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VIDEO: Children in Bethlehem find peace through music

Disadvantaged children in Aida refugee camp use musical education as a creative outlet and distraction from the omnipresent signs of occupation
(Screenshot/ Jordan Woodgate)
In Aida Refugee Camp, children suffer from innumerable effects of the occupation, "All these create different psychological reactions" Ahmad, the Sounds of Palestine manager tells Middle East Eye, "like being hyperactive, wetting their beds at night, not concentrating in the school.” 
Working in Aida and 'Azza Camps, Sounds of Palestine provides music teachers and social workers to give children a safe place, support and musical inspiration. At an early age the children are introduced to string and percussion instruments, one of which they choose to learn. 
Currently 180 kindergarten children receive weekly music lessons and another 100 children receive several weekly lessons which include instrument lessons, dabke lessons, choir, music theory lessons and orchestra.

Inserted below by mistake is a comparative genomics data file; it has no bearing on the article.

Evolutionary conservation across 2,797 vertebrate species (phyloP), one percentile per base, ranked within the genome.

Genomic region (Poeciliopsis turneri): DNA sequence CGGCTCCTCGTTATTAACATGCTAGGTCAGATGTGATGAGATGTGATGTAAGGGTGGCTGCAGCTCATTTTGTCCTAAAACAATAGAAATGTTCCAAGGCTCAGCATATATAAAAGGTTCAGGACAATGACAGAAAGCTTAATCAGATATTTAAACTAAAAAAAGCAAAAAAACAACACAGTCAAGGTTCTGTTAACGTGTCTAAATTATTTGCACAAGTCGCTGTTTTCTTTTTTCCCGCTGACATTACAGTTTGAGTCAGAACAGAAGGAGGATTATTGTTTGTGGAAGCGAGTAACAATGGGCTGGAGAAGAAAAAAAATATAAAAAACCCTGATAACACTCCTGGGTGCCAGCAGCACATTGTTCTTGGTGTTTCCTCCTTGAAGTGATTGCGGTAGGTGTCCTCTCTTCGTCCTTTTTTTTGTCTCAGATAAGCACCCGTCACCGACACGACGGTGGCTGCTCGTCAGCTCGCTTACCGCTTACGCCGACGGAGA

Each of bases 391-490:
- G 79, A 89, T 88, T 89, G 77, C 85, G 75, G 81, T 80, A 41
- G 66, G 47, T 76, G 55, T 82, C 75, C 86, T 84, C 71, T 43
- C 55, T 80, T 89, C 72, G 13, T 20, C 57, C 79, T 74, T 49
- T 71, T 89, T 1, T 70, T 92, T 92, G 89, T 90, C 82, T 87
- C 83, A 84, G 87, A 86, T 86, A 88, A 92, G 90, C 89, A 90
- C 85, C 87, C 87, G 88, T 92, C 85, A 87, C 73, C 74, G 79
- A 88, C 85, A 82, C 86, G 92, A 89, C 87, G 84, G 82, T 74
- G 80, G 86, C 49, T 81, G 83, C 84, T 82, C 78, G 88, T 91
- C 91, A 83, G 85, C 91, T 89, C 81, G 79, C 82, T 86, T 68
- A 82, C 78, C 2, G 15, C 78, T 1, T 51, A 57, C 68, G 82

Mustafa and Athal are light-hearted nine-year-old students who play the cello and the violin with the programme. They are evidently at ease with their instruments, and relish the environment, “Music gives us a wonderful feeling” Mustafa declares. 
The programme, inspired and based on the concept of El Sistema in Venezuela, has proven to be successful in more than 25 countries. The children “are being given the opportunity to perceive life better.” says Ahmad, “We have seen their improved achievement and behaviour, and they are more secure with motivation for life." 
Ultimately, Sounds of Palestine aims to achieve long term social change for the children and families in the refugee camps. "We want this to spread out in wider life of Palestine” explains Ahmad, "and every Palestinian should be able to receive this program."

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